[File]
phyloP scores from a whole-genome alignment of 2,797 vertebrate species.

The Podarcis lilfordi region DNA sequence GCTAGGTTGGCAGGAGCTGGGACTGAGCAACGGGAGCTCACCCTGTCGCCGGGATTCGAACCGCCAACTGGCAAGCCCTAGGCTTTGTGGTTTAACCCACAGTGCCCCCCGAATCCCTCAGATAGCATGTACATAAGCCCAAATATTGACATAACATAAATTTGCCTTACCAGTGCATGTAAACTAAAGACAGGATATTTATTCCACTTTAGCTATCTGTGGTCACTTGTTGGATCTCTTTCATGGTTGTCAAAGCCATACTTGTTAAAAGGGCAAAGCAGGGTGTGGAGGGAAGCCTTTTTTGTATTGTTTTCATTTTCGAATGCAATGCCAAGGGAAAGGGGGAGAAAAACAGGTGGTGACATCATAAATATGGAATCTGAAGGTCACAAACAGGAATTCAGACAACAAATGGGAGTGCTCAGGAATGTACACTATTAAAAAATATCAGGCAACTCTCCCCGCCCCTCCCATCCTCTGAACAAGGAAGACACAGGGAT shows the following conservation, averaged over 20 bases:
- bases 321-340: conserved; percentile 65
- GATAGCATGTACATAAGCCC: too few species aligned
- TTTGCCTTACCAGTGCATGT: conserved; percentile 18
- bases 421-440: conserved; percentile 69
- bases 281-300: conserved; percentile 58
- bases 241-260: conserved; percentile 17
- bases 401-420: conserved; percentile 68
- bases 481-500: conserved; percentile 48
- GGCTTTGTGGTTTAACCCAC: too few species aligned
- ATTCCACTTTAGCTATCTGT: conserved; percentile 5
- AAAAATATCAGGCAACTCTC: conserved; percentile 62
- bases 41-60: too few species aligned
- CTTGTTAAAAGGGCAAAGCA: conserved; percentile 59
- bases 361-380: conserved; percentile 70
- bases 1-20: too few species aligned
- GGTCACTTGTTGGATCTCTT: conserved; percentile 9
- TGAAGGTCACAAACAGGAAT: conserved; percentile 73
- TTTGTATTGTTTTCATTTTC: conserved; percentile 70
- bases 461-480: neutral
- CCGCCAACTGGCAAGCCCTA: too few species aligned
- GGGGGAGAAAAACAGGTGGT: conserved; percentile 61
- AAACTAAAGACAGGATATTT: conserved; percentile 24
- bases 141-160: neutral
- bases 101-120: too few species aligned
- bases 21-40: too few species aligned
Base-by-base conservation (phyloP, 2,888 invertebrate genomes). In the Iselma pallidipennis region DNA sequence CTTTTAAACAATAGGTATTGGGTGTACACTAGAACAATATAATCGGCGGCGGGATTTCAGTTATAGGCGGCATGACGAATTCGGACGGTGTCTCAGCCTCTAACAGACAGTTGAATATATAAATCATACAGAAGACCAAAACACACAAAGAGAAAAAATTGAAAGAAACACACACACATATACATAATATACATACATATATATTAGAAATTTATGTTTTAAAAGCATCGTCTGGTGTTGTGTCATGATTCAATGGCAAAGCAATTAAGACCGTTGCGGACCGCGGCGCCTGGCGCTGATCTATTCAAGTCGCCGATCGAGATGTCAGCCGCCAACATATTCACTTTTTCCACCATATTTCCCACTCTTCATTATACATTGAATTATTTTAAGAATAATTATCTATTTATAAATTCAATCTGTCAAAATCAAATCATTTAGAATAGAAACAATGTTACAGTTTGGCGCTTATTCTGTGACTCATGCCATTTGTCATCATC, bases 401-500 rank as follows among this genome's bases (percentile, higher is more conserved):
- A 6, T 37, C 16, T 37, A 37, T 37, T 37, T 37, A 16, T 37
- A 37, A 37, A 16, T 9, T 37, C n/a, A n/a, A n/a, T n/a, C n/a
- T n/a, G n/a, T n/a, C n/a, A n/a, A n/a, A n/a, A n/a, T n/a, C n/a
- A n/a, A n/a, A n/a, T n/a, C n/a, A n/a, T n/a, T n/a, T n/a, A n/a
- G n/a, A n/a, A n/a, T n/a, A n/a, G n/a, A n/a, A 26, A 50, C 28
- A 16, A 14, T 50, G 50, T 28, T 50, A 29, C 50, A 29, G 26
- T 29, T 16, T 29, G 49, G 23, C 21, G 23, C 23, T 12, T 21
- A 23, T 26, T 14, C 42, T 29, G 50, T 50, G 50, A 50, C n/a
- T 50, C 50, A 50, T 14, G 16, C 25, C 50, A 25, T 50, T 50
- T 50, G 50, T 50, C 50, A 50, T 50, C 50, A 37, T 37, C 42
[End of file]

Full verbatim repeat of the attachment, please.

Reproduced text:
phyloP scores from a whole-genome alignment of 2,797 vertebrate species.

The Podarcis lilfordi region DNA sequence GCTAGGTTGGCAGGAGCTGGGACTGAGCAACGGGAGCTCACCCTGTCGCCGGGATTCGAACCGCCAACTGGCAAGCCCTAGGCTTTGTGGTTTAACCCACAGTGCCCCCCGAATCCCTCAGATAGCATGTACATAAGCCCAAATATTGACATAACATAAATTTGCCTTACCAGTGCATGTAAACTAAAGACAGGATATTTATTCCACTTTAGCTATCTGTGGTCACTTGTTGGATCTCTTTCATGGTTGTCAAAGCCATACTTGTTAAAAGGGCAAAGCAGGGTGTGGAGGGAAGCCTTTTTTGTATTGTTTTCATTTTCGAATGCAATGCCAAGGGAAAGGGGGAGAAAAACAGGTGGTGACATCATAAATATGGAATCTGAAGGTCACAAACAGGAATTCAGACAACAAATGGGAGTGCTCAGGAATGTACACTATTAAAAAATATCAGGCAACTCTCCCCGCCCCTCCCATCCTCTGAACAAGGAAGACACAGGGAT shows the following conservation, averaged over 20 bases:
- bases 321-340: conserved; percentile 65
- GATAGCATGTACATAAGCCC: too few species aligned
- TTTGCCTTACCAGTGCATGT: conserved; percentile 18
- bases 421-440: conserved; percentile 69
- bases 281-300: conserved; percentile 58
- bases 241-260: conserved; percentile 17
- bases 401-420: conserved; percentile 68
- bases 481-500: conserved; percentile 48
- GGCTTTGTGGTTTAACCCAC: too few species aligned
- ATTCCACTTTAGCTATCTGT: conserved; percentile 5
- AAAAATATCAGGCAACTCTC: conserved; percentile 62
- bases 41-60: too few species aligned
- CTTGTTAAAAGGGCAAAGCA: conserved; percentile 59
- bases 361-380: conserved; percentile 70
- bases 1-20: too few species aligned
- GGTCACTTGTTGGATCTCTT: conserved; percentile 9
- TGAAGGTCACAAACAGGAAT: conserved; percentile 73
- TTTGTATTGTTTTCATTTTC: conserved; percentile 70
- bases 461-480: neutral
- CCGCCAACTGGCAAGCCCTA: too few species aligned
- GGGGGAGAAAAACAGGTGGT: conserved; percentile 61
- AAACTAAAGACAGGATATTT: conserved; percentile 24
- bases 141-160: neutral
- bases 101-120: too few species aligned
- bases 21-40: too few species aligned
Base-by-base conservation (phyloP, 2,888 invertebrate genomes). In the Iselma pallidipennis region DNA sequence CTTTTAAACAATAGGTATTGGGTGTACACTAGAACAATATAATCGGCGGCGGGATTTCAGTTATAGGCGGCATGACGAATTCGGACGGTGTCTCAGCCTCTAACAGACAGTTGAATATATAAATCATACAGAAGACCAAAACACACAAAGAGAAAAAATTGAAAGAAACACACACACATATACATAATATACATACATATATATTAGAAATTTATGTTTTAAAAGCATCGTCTGGTGTTGTGTCATGATTCAATGGCAAAGCAATTAAGACCGTTGCGGACCGCGGCGCCTGGCGCTGATCTATTCAAGTCGCCGATCGAGATGTCAGCCGCCAACATATTCACTTTTTCCACCATATTTCCCACTCTTCATTATACATTGAATTATTTTAAGAATAATTATCTATTTATAAATTCAATCTGTCAAAATCAAATCATTTAGAATAGAAACAATGTTACAGTTTGGCGCTTATTCTGTGACTCATGCCATTTGTCATCATC, bases 401-500 rank as follows among this genome's bases (percentile, higher is more conserved):
- A 6, T 37, C 16, T 37, A 37, T 37, T 37, T 37, A 16, T 37
- A 37, A 37, A 16, T 9, T 37, C n/a, A n/a, A n/a, T n/a, C n/a
- T n/a, G n/a, T n/a, C n/a, A n/a, A n/a, A n/a, A n/a, T n/a, C n/a
- A n/a, A n/a, A n/a, T n/a, C n/a, A n/a, T n/a, T n/a, T n/a, A n/a
- G n/a, A n/a, A n/a, T n/a, A n/a, G n/a, A n/a, A 26, A 50, C 28
- A 16, A 14, T 50, G 50, T 28, T 50, A 29, C 50, A 29, G 26
- T 29, T 16, T 29, G 49, G 23, C 21, G 23, C 23, T 12, T 21
- A 23, T 26, T 14, C 42, T 29, G 50, T 50, G 50, A 50, C n/a
- T 50, C 50, A 50, T 14, G 16, C 25, C 50, A 25, T 50, T 50
- T 50, G 50, T 50, C 50, A 50, T 50, C 50, A 37, T 37, C 42